Greg Lang v. Richard Nix, M.D. et al.

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March 23, 2005



[NO. CV2002-165-2]






Per Curiam

Appellant Greg Lang appeals from the trial court's grant of summary judgment to appellees Richard Nix, M.D., and Tad Pruitt, M.D., who were two of the six defendants in his medical-malpractice lawsuit. We dismiss the appeal because the certificate that purports to certify the summary-judgment order as immediately appealable does not comply with Ark. R. Civ. P. 54(b) (2004).

On November 15, 2002, appellant filed a medical-malpractice action against Baptist Health Medical Center and Drs. Richard Nix, Tad Pruitt, Elaine Wilson, Gene Reid, and Leslie McCasland. His complaint (which is not contained in the record) apparently contained allegations that the defendants committed acts of malpractice in November 2000. Service of summons was attempted on appellees Nix and Pruitt, but the process server, according to his affidavit, served office personnel rather than Nix and Pruitt themselves.

Nix and Pruitt filed a motion for summary judgment arguing, inter alia, that service of process was ineffective and that, because the two-year statute of limitations had now run, appellant's action against them should be dismissed. On May 19, 2004, the trial court granted the motion and dismissed appellant's claim against Nix and Pruitt with prejudice. On June 18, 2004, the court entered an amended order, again granting summary judgment to Nix and Pruitt, and attaching the following:


With respect to the issues determined by the above judgment, the Court finds:

After the Court's review of the Motion for Summary Judgment filed by Defendants Dr. Richard Nix and Dr. Tad Pruitt, the Plaintiff's response to the Motion and the Defendants' reply brief, and having heard arguments of counsel for and against the motion at the hearing held on March 17, 2004, the Court finds that the Motion for Summary Judgment of Defendants Dr. Richard Nix and Dr. Tad Pruitt should be and is hereby granted, and the Plaintiff's Complaint against Dr. Richard Nix and Dr. Tad Pruitt is dismissed with prejudice. That this order was executed by the Honorable Robert C. Vittitow, dated May 17, 2004 and filed with the Chicot Circuit Clerk on May 19, 2004.

Upon the basis of the foregoing factual findings, the Court hereby certifies, in accordance with Rule 54(b)(1), Ark. R. Civ. P., that it has determined that there is no just reason for delay of the entry of a final judgment and that the Court has and does hereby direct that the judgment shall be a final judgment for all purposes.

Rule 54(b) provides that, when multiple parties are involved in a case, the trial court may direct the entry of final judgment as to one or more but fewer than all of the parties "only upon an express determination, supported by specific factual findings, that there is no just reason for delay and upon an express direction for the entry of judgment." Ark. R. Civ. P. 54(b)(1) (2004). If the court makes such a determination, it must execute a certificate "which shall appear immediately after the court's signature on the judgment, and which shall set forth the factual findings upon which the determination to enter the judgment as final is based." Id. (Emphasis added.) The rule contains a form for the certificate, designating a place for the court to "set forth specific factual findings." Id. In the absence of the required certificate, an order adjudicating fewer than all of the claims against all of the parties does not terminate the action. Ark. R. Civ. P. 54(b)(2) (2004).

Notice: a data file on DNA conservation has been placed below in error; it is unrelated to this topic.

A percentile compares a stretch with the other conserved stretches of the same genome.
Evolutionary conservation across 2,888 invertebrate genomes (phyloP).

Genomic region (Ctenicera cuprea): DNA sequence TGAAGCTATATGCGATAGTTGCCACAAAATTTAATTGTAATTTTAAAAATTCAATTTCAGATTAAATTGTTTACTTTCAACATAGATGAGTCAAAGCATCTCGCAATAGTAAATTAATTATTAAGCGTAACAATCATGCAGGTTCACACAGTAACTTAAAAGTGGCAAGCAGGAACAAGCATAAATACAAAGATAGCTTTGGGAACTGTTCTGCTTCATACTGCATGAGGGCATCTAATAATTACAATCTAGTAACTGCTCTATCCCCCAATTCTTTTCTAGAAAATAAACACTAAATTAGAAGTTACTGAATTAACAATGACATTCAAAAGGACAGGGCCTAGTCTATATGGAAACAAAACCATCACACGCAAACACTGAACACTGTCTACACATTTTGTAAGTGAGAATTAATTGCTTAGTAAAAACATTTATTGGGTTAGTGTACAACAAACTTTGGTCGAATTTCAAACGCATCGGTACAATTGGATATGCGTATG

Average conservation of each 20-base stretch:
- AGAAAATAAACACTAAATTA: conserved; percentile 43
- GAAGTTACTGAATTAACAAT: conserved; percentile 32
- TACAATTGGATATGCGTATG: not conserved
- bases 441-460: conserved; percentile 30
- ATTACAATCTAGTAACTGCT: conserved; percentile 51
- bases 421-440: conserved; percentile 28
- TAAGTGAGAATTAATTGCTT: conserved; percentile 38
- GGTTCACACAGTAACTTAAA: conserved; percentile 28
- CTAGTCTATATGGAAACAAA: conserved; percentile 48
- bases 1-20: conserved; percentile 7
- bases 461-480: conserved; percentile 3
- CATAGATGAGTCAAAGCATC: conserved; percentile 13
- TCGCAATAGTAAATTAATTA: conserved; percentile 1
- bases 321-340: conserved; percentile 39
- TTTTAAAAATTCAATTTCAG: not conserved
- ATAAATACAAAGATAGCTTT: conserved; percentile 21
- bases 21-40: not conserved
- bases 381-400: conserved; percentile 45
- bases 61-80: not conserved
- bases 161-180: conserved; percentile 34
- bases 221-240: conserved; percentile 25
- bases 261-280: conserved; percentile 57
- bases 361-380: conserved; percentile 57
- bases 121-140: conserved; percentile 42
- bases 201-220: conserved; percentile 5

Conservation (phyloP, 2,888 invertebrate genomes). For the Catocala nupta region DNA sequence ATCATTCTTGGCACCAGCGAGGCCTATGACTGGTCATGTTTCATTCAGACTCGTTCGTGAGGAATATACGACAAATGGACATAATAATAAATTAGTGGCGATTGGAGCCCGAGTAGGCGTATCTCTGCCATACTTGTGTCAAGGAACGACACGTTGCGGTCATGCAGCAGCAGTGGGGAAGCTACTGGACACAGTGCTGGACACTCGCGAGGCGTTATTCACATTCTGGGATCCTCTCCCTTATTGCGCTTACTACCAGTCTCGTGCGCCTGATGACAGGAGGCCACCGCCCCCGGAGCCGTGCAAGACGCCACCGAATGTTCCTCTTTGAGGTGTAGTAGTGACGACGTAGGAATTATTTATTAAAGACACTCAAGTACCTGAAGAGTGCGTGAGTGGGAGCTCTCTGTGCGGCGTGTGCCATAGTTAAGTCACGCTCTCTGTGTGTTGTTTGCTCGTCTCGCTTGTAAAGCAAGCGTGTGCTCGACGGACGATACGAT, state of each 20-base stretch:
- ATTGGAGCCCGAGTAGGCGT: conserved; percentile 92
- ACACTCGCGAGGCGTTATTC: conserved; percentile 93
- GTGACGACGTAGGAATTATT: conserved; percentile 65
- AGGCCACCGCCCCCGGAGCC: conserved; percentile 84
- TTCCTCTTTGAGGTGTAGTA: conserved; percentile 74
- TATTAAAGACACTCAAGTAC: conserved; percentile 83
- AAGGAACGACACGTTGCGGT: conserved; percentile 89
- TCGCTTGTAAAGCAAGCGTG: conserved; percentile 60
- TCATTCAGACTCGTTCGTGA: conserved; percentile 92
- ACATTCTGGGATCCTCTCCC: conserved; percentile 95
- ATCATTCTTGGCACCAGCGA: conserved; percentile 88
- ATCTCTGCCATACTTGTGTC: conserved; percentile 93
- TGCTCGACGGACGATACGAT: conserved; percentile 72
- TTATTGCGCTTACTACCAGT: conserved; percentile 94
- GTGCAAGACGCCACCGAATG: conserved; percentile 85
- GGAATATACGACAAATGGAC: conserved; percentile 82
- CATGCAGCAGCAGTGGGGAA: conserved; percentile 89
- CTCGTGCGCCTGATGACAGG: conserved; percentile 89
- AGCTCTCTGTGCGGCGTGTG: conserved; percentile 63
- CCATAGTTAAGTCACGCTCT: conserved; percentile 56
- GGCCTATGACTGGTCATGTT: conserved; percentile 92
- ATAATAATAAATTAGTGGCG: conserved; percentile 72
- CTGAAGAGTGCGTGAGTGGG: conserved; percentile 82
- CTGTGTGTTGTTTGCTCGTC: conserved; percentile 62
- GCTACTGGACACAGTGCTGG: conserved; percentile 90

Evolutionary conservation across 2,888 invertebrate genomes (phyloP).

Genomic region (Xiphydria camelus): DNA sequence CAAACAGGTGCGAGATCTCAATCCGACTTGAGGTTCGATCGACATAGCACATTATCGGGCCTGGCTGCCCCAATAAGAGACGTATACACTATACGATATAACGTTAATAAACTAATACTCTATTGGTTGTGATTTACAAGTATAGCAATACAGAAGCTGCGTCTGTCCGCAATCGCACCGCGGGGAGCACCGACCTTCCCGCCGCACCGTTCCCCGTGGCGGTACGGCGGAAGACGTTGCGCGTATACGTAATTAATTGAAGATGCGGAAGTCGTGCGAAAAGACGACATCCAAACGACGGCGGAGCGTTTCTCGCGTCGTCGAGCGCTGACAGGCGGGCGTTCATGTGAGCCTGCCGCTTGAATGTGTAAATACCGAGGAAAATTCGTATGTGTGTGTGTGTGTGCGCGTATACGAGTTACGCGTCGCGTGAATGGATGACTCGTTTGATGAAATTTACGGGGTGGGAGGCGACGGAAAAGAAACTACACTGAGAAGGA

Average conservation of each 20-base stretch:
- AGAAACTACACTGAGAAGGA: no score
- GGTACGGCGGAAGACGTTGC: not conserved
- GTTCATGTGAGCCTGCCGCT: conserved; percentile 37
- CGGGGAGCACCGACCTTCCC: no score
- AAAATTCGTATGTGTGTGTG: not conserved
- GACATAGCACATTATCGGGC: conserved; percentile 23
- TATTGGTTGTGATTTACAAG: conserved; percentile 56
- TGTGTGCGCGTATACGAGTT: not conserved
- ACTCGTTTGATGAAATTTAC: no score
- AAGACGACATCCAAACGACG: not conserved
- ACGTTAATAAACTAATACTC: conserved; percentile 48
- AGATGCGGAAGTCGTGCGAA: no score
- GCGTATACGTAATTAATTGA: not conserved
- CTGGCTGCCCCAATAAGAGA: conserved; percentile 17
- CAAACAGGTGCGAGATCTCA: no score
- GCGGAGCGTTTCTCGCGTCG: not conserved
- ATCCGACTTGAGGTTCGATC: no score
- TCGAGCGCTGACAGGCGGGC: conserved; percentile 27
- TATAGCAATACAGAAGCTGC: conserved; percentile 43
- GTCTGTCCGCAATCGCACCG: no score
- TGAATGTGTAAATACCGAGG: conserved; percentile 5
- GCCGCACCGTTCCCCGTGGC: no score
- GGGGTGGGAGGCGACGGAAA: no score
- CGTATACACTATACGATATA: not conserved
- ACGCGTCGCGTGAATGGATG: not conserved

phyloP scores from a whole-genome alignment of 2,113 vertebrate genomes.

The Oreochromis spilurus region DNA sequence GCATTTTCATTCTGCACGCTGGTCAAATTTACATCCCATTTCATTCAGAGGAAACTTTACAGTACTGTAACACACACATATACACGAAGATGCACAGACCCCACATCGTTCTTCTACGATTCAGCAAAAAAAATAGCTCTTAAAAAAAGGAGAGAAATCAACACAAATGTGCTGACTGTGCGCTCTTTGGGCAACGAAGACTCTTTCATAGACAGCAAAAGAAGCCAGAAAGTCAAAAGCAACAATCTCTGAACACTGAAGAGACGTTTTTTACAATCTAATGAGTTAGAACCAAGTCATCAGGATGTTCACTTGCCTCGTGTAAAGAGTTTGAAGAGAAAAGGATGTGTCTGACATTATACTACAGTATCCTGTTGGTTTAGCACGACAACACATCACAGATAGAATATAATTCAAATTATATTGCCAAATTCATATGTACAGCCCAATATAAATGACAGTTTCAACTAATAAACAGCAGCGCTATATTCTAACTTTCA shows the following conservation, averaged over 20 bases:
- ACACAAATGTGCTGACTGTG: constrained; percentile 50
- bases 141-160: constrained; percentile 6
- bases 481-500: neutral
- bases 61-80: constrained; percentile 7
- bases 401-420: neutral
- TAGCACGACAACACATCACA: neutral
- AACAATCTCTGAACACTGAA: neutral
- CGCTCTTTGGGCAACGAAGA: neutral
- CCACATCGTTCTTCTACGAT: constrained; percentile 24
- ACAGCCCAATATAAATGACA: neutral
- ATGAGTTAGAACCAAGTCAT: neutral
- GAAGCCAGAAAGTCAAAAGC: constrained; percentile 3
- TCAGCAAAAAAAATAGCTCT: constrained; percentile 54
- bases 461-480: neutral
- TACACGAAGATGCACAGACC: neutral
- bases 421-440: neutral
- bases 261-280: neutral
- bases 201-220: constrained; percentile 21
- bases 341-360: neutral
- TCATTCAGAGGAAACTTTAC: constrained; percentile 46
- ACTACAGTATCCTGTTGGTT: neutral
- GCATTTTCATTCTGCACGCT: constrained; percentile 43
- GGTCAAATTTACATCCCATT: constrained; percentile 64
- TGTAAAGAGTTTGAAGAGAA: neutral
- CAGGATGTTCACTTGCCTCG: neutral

We held in Stouffer v. Kralicek, 81 Ark. App. 89, 98 S.W.3d 475 (2003), that the "specific factual findings" referred to in the rule are not the findings made by the court on the merits of the case but rather the findings as to why there is no just reason for delay and why final judgment should be entered. Stouffer v. Kralicek involved a purported Rule 54(b) certificate similar to the one here - it set forth the court's reasons for granting summary judgment rather than for entering a final judgment. We held that the certificate in Stouffer v. Kralicek was ineffective to certify the appeal because it lacked the specific factual findings contemplated by Rule 54(b).

The Rule 54(b) certificate in this case likewise does not conform to the dictates of the rule because it does not contain specific factual findings as to why an appeal should proceed at this point. It is therefore ineffective to certify appellant's appeal from what is essentially an order of partial summary judgment. As a result, we must dismiss the appeal for lack of a final order.

Appeal dismissed.